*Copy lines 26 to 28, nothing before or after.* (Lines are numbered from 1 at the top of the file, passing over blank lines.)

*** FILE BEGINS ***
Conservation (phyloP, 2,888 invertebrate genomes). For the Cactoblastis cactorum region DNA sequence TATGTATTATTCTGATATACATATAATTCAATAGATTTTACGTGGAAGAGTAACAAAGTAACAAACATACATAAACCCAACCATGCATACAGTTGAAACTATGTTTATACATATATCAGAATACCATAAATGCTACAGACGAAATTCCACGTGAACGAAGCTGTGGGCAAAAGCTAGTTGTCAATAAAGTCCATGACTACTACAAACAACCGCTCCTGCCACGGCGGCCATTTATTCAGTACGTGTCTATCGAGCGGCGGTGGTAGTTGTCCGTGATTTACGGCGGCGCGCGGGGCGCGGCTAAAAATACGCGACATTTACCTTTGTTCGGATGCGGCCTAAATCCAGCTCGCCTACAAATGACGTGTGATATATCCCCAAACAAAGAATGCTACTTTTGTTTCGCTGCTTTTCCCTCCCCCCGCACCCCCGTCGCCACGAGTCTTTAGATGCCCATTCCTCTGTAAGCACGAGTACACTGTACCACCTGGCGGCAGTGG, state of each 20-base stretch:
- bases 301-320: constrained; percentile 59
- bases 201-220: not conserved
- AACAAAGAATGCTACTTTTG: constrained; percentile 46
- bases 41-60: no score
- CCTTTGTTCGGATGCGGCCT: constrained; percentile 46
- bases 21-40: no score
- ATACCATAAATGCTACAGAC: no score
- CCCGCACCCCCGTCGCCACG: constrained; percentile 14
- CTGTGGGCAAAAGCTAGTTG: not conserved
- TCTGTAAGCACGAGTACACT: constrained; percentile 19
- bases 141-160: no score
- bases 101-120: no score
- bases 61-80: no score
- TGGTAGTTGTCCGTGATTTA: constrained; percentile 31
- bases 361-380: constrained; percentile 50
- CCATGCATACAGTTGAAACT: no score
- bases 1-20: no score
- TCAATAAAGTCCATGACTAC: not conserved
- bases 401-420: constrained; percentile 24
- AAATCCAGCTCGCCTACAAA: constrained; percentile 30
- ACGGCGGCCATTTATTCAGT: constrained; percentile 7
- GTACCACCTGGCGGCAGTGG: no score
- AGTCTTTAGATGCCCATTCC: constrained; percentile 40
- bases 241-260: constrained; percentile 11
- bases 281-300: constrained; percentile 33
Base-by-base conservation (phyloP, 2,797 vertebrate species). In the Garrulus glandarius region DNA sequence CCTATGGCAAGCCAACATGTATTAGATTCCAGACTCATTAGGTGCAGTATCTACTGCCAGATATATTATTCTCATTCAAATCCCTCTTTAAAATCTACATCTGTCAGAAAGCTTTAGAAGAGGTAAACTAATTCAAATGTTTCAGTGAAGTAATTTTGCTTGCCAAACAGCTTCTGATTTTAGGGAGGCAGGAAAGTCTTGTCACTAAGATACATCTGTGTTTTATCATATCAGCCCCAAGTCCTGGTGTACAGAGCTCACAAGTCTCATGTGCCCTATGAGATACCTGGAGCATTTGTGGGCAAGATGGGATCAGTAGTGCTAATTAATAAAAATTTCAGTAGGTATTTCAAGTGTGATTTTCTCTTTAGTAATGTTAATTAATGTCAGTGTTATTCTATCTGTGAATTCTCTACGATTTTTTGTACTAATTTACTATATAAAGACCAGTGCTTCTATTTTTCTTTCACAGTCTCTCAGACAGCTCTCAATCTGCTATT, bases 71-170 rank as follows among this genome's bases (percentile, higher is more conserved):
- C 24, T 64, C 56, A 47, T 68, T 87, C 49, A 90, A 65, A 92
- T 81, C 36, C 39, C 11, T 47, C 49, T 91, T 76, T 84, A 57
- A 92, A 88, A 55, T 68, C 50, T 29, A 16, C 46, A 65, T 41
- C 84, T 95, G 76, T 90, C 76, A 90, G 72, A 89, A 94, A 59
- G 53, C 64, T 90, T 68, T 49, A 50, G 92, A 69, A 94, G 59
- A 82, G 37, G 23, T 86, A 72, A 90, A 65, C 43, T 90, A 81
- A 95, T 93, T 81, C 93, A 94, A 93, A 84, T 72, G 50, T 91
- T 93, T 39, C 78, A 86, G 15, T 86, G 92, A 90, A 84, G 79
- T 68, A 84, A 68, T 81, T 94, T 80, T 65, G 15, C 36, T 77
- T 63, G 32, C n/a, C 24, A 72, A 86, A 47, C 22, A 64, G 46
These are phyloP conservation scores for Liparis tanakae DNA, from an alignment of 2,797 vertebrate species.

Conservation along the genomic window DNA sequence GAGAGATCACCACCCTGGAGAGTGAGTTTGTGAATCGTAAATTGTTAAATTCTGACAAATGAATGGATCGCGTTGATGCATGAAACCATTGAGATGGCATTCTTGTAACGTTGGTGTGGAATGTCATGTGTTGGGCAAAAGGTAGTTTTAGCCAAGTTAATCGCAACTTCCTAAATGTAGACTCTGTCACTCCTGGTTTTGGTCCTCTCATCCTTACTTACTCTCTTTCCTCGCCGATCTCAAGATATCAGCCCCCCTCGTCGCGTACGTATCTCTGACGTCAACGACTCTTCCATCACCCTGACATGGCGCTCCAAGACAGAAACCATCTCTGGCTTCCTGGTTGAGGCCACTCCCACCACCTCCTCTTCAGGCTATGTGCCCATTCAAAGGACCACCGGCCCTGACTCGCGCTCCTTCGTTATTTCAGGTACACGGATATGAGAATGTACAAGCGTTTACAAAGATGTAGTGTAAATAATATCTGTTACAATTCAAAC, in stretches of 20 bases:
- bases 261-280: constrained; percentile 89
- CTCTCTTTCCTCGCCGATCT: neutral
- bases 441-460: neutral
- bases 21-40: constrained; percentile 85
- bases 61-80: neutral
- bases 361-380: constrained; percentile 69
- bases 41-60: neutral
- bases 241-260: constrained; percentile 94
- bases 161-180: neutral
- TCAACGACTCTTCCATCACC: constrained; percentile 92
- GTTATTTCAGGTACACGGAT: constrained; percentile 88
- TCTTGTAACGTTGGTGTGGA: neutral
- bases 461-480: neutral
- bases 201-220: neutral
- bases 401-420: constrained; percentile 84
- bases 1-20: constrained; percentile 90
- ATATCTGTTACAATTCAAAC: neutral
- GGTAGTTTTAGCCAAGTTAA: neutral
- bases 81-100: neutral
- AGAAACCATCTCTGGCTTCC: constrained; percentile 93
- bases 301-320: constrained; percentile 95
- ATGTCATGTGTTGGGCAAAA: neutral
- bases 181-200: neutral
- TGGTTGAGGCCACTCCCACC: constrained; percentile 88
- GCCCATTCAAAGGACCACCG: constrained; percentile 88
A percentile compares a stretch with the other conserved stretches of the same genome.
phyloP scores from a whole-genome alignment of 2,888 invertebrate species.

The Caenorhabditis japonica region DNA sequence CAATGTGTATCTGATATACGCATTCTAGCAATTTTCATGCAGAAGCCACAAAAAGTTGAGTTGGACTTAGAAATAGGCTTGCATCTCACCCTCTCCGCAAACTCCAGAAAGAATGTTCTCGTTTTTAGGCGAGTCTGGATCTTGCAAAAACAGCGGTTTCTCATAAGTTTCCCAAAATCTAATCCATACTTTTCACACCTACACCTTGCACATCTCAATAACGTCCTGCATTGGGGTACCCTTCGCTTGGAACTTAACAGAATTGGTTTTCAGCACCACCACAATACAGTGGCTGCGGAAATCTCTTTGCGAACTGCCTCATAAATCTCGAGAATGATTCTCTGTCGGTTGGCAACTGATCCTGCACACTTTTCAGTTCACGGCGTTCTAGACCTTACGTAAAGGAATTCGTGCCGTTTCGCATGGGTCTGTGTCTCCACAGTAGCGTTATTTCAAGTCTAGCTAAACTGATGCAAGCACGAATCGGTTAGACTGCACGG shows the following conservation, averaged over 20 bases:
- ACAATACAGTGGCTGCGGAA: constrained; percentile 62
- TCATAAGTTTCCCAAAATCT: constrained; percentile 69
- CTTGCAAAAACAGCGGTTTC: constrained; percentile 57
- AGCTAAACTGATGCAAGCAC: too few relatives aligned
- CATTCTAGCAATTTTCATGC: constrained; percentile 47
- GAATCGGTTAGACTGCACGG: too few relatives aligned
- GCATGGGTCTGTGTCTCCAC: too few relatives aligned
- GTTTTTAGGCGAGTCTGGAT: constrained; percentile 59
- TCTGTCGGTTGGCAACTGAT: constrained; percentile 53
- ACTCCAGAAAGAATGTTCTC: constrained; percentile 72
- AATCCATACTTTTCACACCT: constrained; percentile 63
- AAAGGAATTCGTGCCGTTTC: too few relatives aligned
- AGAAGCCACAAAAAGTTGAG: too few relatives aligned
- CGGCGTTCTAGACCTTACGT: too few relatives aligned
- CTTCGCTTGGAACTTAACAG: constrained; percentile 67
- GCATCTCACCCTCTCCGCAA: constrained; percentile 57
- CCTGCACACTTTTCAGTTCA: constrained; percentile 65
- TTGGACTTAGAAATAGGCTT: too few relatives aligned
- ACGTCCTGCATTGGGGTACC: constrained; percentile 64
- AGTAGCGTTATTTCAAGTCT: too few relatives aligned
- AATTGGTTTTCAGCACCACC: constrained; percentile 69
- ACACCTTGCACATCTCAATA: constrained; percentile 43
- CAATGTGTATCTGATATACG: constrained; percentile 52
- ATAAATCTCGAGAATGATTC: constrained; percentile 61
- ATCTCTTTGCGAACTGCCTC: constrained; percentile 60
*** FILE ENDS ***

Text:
- bases 281-300: constrained; percentile 33
Base-by-base conservation (phyloP, 2,797 vertebrate species). In the Garrulus glandarius region DNA sequence CCTATGGCAAGCCAACATGTATTAGATTCCAGACTCATTAGGTGCAGTATCTACTGCCAGATATATTATTCTCATTCAAATCCCTCTTTAAAATCTACATCTGTCAGAAAGCTTTAGAAGAGGTAAACTAATTCAAATGTTTCAGTGAAGTAATTTTGCTTGCCAAACAGCTTCTGATTTTAGGGAGGCAGGAAAGTCTTGTCACTAAGATACATCTGTGTTTTATCATATCAGCCCCAAGTCCTGGTGTACAGAGCTCACAAGTCTCATGTGCCCTATGAGATACCTGGAGCATTTGTGGGCAAGATGGGATCAGTAGTGCTAATTAATAAAAATTTCAGTAGGTATTTCAAGTGTGATTTTCTCTTTAGTAATGTTAATTAATGTCAGTGTTATTCTATCTGTGAATTCTCTACGATTTTTTGTACTAATTTACTATATAAAGACCAGTGCTTCTATTTTTCTTTCACAGTCTCTCAGACAGCTCTCAATCTGCTATT, bases 71-170 rank as follows among this genome's bases (percentile, higher is more conserved):
- C 24, T 64, C 56, A 47, T 68, T 87, C 49, A 90, A 65, A 92